As Boris Johnson secured victory in the Tory leadership race, ensuring his place as the country’s next prime minister, reaction from the political world veered between delight, dismay and derision.
Defeated Tory leadership hopeful Jeremy Hunt led a host of his fellow Conservatives in congratulating Mr Johnson after a “well fought” campaign.
“You’ll be a great PM for our country at this critical moment,” he tweeted.
Many leading Tories – including a number who may now be hoping for key cabinet positions – repeated calls for the party to unite and ensure the UK’s departure from the EU.
Among them were other former leadership contenders, including Matt Hancock, who tweeted: “Huge congrats to Boris Johnson on winning the Conservative leadership. Time for us to get behind him to deliver Brexit, unite the country — and then get on to all the other things that matter to people across the UK.”
Sajid Javid offered similar sentiments, posting: “Congratulations @BorisJohnson on a resounding victory! Now let’s come together as a party under his superb leadership, so we can deliver Brexit, unite our great country and defeat Corbyn.”
However, a number of opponents of Mr Johnson’s threat of a possible no-deal Brexit were more muted in their responses, with International Development Secretary Rory Stewart and Justice Secretary David Gauke both indicating their plans to return to the backbenches.
Meanwhile, Chancellor Philip Hammond – who has also stated that he will resign from his post – tweeted: “Congratulations @BorisJohnson! You have said very clearly that you are determined to do a deal with Brussels – and you will have my wholehearted support in doing so. Good luck!”
Some world leaders offered congratulations to Mr Johnson, including Australia’s Scott Morrison and US President Donald Trump – who proclaimed “he will be great!”.
A man who could play a key role in Mr Johnson’s campaign pledge, EU Commission Brexit negotiator Michel Barnier, said he looks forward to “working constructively” with Boris Johnson to “achieve an orderly Brexit”.
Mr Barnier added: “We are ready also to rework the agreed Declaration on a new partnership in line with #EUCO guidelines.”
And Guy Verhofstadt, the European Parliament’s chief Brexit co-ordinator, announced an extraordinary meeting would be held with Mr Barnier in response to Mr Johnson’s election.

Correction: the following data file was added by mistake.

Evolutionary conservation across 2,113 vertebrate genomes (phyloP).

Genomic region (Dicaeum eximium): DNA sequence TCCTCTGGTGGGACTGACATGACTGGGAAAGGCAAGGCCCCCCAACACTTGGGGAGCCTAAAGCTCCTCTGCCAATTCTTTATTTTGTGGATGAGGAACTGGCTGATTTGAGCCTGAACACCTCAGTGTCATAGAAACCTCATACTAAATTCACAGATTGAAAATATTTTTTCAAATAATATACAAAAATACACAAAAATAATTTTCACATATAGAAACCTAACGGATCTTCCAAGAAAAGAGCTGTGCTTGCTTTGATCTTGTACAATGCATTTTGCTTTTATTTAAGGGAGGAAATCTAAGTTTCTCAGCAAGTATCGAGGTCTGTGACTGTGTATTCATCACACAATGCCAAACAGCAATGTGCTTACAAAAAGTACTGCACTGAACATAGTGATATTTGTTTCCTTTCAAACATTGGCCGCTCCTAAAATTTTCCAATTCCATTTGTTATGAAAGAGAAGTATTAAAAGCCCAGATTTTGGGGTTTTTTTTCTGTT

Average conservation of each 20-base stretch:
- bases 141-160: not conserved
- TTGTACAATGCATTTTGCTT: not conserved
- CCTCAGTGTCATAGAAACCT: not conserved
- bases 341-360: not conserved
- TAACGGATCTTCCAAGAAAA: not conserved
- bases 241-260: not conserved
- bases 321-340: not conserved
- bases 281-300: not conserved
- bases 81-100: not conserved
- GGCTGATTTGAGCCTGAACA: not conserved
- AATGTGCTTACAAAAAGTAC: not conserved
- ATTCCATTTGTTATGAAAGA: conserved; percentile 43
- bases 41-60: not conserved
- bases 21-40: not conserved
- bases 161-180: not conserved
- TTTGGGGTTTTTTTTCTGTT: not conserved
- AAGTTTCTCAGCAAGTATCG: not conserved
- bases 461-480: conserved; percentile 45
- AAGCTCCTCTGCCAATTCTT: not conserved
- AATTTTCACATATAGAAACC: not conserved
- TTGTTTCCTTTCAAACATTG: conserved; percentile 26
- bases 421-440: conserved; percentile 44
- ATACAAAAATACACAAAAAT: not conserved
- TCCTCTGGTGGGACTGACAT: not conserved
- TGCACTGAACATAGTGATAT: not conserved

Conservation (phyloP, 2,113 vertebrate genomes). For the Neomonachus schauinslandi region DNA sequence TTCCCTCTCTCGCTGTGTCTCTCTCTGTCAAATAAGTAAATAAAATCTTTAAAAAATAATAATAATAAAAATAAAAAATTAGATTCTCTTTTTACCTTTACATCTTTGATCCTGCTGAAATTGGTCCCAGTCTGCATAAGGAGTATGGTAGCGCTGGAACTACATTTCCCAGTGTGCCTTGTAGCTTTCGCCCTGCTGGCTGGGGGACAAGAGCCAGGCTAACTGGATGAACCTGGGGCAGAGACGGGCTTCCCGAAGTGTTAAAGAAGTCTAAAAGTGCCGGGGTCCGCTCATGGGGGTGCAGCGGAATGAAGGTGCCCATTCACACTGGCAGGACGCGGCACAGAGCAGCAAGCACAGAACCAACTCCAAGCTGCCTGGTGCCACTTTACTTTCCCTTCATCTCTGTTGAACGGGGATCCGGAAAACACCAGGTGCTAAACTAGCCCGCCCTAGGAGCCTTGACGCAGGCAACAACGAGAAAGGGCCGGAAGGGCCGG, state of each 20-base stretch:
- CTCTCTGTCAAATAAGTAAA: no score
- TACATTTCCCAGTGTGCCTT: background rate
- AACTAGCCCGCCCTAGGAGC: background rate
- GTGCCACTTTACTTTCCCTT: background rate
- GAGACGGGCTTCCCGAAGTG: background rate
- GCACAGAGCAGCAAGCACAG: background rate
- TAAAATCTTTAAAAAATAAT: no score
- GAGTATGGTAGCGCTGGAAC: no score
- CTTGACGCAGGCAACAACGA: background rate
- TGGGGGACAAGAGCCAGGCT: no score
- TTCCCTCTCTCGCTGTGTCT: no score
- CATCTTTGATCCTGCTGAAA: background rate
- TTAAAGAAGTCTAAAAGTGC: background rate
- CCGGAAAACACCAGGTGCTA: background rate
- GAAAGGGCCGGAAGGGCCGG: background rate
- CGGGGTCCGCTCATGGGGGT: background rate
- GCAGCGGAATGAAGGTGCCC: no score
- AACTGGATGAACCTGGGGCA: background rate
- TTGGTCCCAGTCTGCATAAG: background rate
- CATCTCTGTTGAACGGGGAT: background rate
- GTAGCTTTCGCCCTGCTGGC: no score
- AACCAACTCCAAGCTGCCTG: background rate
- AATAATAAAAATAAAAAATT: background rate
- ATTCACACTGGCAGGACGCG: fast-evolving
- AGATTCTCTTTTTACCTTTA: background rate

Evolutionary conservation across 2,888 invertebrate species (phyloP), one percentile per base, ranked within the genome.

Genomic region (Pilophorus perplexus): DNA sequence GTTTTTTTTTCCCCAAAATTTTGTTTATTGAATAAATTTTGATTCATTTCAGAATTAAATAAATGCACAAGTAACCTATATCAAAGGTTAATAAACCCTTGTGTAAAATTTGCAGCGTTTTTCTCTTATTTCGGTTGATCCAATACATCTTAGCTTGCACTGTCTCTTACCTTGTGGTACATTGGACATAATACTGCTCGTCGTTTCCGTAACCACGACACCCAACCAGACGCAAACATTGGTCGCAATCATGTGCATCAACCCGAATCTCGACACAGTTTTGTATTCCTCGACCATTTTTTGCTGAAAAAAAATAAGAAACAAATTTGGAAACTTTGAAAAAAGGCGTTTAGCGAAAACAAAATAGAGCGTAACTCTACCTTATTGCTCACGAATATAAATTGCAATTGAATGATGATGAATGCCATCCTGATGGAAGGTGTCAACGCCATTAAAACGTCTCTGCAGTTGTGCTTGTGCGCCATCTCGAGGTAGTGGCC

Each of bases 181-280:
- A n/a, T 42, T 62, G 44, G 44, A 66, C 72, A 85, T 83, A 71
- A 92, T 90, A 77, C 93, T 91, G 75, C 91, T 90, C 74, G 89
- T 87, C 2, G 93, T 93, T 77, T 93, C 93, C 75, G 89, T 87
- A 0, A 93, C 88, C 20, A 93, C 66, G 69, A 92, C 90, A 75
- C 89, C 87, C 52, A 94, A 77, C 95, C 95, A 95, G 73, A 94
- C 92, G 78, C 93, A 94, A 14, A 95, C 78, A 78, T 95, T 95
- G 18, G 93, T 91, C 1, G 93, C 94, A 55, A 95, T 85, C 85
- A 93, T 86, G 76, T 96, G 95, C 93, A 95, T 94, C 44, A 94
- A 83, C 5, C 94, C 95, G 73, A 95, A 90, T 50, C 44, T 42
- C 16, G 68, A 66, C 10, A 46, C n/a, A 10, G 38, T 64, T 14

“The meeting will be followed by an official communication,” he tweeted.
“Looking forward to defending the interest of all Europeans.”
Back home, Labour leader Jeremy Corbyn warned Mr Johnson’s interest in a no-deal Brexit and relationship with Mr Trump would harm the the UK.
He also condemned the “unrepresentative” nature of Mr Johnson’s election by the members of the Tory party.
“Johnson’s No Deal Brexit would mean job cuts, higher prices in the shops, and risk our NHS being sold off to US corporations in a sweetheart deal with Donald Trump,” he tweeted.
“The people of our country should decide who becomes the Prime Minister in a General Election.”
Mr Corbyn’s sentiment was echoed by newly-elected Liberal Democrat leader Jo Swinson.
“Britain deserves better than Boris Johnson,” she tweeted.
Brexit Party leader Nigel Farage wished Mr Johnson well, praising his “do or die pledge to deliver Brexit on October 31st”.
But he outlined the threat faced by Mr Johnson if he fails to achieve his target, asking: “Does he have the courage to deliver?”
Nicola Sturgeon, SNP leader and First Minister of Scotland, congratulated Mr Johnson on his election but reaffirmed that preparations would be made for a second Scottish independence referendum.
“I will continue to advance the preparations to give Scotland the right to choose our own future through independence, rather than having a future that we don’t want imposed on us by Boris Johnson and the Tories,” she tweeted.
“That is now more important than ever.”